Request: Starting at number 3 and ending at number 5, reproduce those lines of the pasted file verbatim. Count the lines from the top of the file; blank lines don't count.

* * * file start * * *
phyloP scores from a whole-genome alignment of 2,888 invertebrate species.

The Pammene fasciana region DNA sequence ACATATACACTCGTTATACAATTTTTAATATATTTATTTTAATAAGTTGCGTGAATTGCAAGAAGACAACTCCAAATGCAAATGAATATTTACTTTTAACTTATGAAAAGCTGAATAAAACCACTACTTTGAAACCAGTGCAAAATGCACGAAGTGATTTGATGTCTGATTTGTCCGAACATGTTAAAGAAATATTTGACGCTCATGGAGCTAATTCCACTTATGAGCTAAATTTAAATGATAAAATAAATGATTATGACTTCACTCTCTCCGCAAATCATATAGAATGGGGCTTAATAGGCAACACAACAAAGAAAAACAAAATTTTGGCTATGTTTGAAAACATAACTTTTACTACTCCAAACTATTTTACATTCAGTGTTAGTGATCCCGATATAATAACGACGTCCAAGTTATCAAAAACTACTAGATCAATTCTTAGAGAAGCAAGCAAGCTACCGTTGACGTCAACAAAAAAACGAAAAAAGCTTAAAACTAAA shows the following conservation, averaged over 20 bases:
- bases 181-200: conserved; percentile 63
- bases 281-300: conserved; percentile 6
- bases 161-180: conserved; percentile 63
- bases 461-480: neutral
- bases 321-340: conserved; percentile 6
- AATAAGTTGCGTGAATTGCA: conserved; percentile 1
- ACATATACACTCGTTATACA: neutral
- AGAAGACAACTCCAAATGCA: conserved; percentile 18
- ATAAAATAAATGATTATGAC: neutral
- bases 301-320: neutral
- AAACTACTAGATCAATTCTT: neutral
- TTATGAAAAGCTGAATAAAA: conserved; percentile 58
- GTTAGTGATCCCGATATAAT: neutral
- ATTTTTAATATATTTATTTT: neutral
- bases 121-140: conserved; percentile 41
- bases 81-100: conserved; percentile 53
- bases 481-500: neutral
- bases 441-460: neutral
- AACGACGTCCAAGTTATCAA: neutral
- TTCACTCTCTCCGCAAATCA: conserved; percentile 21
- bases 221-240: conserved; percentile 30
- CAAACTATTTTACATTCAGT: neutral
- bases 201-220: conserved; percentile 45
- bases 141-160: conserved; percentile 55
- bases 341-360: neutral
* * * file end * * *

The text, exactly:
- bases 181-200: conserved; percentile 63
- bases 281-300: conserved; percentile 6
- bases 161-180: conserved; percentile 63